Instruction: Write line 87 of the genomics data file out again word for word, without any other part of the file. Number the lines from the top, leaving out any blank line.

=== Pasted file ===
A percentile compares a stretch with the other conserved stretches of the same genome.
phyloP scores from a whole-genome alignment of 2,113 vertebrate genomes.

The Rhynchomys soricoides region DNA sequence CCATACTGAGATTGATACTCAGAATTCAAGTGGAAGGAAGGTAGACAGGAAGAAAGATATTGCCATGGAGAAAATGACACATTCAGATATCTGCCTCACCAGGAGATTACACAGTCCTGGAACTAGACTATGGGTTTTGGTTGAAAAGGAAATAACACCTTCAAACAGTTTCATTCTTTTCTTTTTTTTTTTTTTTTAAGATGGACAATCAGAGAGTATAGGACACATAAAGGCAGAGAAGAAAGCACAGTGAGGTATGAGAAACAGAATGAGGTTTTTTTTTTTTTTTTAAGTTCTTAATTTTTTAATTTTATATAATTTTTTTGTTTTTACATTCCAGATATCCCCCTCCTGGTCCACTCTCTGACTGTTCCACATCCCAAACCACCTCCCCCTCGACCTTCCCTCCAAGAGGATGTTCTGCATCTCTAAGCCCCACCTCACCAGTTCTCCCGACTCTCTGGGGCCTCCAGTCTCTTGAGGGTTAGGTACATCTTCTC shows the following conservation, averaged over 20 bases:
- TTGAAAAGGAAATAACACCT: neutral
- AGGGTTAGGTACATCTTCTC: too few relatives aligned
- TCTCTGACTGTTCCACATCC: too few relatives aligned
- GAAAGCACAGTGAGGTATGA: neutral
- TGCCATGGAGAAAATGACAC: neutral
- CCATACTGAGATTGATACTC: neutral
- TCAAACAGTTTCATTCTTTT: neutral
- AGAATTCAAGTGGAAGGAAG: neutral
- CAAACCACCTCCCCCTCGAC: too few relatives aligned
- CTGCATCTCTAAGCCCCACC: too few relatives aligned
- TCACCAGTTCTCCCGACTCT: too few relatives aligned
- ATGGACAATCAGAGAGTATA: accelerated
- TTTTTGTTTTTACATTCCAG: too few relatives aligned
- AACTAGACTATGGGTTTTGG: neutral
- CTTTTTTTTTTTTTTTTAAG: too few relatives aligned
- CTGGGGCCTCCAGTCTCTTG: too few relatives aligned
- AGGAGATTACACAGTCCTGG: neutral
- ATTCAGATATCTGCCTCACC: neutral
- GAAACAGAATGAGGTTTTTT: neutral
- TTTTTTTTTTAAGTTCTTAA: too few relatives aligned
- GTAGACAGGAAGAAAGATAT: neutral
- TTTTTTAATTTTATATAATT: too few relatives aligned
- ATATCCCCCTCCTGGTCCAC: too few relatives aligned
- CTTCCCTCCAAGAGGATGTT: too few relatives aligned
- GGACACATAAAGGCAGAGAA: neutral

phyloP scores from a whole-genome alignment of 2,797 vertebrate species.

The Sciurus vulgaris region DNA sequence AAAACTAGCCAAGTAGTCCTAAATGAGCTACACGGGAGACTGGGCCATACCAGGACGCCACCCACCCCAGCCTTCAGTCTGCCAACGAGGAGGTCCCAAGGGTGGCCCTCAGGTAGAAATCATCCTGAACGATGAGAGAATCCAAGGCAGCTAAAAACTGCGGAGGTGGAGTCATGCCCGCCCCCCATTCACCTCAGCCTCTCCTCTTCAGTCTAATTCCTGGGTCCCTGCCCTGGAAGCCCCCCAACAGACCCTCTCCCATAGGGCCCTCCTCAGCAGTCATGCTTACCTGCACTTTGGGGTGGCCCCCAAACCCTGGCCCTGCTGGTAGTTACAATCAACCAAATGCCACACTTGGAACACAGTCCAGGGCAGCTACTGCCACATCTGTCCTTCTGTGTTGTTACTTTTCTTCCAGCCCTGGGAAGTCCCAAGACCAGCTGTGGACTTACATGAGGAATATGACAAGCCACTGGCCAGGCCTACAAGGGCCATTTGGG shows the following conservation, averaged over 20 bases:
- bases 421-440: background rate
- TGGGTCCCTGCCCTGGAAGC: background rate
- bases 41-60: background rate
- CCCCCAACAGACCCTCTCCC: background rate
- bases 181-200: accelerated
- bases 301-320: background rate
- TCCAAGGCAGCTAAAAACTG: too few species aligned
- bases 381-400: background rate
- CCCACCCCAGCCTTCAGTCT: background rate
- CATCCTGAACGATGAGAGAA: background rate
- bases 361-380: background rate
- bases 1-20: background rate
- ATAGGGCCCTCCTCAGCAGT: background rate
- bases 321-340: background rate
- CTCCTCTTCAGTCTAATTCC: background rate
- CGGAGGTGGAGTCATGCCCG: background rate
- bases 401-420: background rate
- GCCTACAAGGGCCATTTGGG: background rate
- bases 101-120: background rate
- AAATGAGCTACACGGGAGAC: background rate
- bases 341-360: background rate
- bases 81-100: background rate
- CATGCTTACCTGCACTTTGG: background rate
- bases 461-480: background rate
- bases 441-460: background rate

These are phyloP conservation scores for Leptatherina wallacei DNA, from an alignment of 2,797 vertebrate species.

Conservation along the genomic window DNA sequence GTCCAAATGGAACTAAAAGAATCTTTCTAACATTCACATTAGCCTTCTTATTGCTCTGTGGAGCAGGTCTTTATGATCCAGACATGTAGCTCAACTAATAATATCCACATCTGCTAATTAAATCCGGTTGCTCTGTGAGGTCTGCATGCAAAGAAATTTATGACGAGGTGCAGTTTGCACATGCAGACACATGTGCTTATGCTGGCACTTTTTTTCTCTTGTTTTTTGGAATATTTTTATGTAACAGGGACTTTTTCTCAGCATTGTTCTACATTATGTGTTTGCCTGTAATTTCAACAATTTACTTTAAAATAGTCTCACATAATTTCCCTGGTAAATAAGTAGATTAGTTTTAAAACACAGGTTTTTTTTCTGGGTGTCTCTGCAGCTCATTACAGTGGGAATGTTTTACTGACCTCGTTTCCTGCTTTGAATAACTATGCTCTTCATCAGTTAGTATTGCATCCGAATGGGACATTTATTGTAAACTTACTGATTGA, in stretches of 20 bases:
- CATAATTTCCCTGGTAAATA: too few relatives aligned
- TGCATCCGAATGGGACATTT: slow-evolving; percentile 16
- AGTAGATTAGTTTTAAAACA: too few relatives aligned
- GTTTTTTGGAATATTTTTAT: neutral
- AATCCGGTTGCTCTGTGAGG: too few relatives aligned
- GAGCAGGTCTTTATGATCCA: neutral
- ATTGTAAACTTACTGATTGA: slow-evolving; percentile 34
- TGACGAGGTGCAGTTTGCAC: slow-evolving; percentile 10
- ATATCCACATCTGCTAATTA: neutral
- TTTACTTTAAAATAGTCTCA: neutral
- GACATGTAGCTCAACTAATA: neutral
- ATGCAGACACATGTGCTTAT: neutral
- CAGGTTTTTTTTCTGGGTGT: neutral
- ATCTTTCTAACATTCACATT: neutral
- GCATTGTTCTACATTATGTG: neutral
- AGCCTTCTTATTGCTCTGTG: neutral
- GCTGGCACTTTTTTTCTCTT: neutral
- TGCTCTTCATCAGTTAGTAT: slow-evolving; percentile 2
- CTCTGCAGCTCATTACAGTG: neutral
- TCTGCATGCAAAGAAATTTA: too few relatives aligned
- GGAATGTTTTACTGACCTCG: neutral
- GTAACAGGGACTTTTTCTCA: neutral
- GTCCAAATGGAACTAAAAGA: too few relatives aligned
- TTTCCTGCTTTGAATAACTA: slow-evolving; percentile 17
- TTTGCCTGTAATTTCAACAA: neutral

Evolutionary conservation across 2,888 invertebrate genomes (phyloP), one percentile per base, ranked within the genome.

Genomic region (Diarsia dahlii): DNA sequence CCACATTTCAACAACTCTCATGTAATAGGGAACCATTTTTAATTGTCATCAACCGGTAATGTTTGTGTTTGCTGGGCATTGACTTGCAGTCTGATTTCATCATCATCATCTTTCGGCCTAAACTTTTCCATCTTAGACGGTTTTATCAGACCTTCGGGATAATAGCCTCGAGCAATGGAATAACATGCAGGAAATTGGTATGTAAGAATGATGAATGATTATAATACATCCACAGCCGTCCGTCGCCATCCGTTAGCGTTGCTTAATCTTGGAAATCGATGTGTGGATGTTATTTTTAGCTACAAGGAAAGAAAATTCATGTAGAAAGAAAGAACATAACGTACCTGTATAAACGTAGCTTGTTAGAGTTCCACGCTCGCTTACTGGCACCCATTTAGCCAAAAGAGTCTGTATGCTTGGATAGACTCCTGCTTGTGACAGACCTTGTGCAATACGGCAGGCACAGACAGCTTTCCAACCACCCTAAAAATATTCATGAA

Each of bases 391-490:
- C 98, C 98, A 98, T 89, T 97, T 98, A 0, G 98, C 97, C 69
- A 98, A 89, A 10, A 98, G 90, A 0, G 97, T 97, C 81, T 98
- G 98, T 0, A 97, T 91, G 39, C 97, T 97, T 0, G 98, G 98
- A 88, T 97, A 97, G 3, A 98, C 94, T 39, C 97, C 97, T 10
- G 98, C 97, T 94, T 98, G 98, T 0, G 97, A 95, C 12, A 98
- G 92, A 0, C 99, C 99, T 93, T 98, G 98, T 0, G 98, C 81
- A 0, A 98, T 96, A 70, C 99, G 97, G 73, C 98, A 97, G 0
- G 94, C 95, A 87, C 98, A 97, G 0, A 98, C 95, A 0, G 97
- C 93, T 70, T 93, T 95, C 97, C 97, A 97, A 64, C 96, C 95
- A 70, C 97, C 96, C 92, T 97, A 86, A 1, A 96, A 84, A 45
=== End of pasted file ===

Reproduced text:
- A 98, A 89, A 10, A 98, G 90, A 0, G 97, T 97, C 81, T 98